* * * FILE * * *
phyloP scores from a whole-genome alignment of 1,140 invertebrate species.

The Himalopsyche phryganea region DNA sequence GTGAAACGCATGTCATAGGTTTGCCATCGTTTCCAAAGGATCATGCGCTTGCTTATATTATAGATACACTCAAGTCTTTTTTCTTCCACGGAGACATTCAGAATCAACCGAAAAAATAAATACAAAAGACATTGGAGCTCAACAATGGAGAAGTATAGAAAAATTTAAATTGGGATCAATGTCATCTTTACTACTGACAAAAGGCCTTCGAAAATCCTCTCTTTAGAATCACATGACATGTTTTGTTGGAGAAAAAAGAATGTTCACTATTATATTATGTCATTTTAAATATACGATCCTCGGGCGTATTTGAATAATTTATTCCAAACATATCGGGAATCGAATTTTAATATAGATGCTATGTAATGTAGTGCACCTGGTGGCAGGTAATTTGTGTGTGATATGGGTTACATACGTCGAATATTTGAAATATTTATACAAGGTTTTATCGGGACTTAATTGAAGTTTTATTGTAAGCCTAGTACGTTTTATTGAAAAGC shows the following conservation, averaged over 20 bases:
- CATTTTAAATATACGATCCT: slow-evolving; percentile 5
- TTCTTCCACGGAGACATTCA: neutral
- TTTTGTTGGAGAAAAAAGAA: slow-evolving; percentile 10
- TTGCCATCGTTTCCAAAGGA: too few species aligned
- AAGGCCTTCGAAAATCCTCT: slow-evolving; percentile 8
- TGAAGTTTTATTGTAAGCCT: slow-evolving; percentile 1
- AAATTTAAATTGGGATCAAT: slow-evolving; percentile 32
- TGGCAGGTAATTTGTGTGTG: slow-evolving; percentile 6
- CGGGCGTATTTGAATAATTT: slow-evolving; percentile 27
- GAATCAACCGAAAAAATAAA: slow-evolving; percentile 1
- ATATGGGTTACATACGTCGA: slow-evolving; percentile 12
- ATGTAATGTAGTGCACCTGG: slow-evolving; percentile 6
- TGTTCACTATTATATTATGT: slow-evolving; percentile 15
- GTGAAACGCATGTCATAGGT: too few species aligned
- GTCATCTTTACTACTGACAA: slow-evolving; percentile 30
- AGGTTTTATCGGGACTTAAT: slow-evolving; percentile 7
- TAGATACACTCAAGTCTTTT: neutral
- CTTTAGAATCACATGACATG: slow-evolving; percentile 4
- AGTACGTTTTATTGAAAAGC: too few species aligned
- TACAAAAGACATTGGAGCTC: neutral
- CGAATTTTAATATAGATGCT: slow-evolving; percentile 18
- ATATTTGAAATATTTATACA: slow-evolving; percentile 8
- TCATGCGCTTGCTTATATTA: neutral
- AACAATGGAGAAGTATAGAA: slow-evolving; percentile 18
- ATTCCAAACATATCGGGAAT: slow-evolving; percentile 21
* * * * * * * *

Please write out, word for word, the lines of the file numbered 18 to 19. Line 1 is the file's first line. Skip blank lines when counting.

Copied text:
- AGGTTTTATCGGGACTTAAT: slow-evolving; percentile 7
- TAGATACACTCAAGTCTTTT: neutral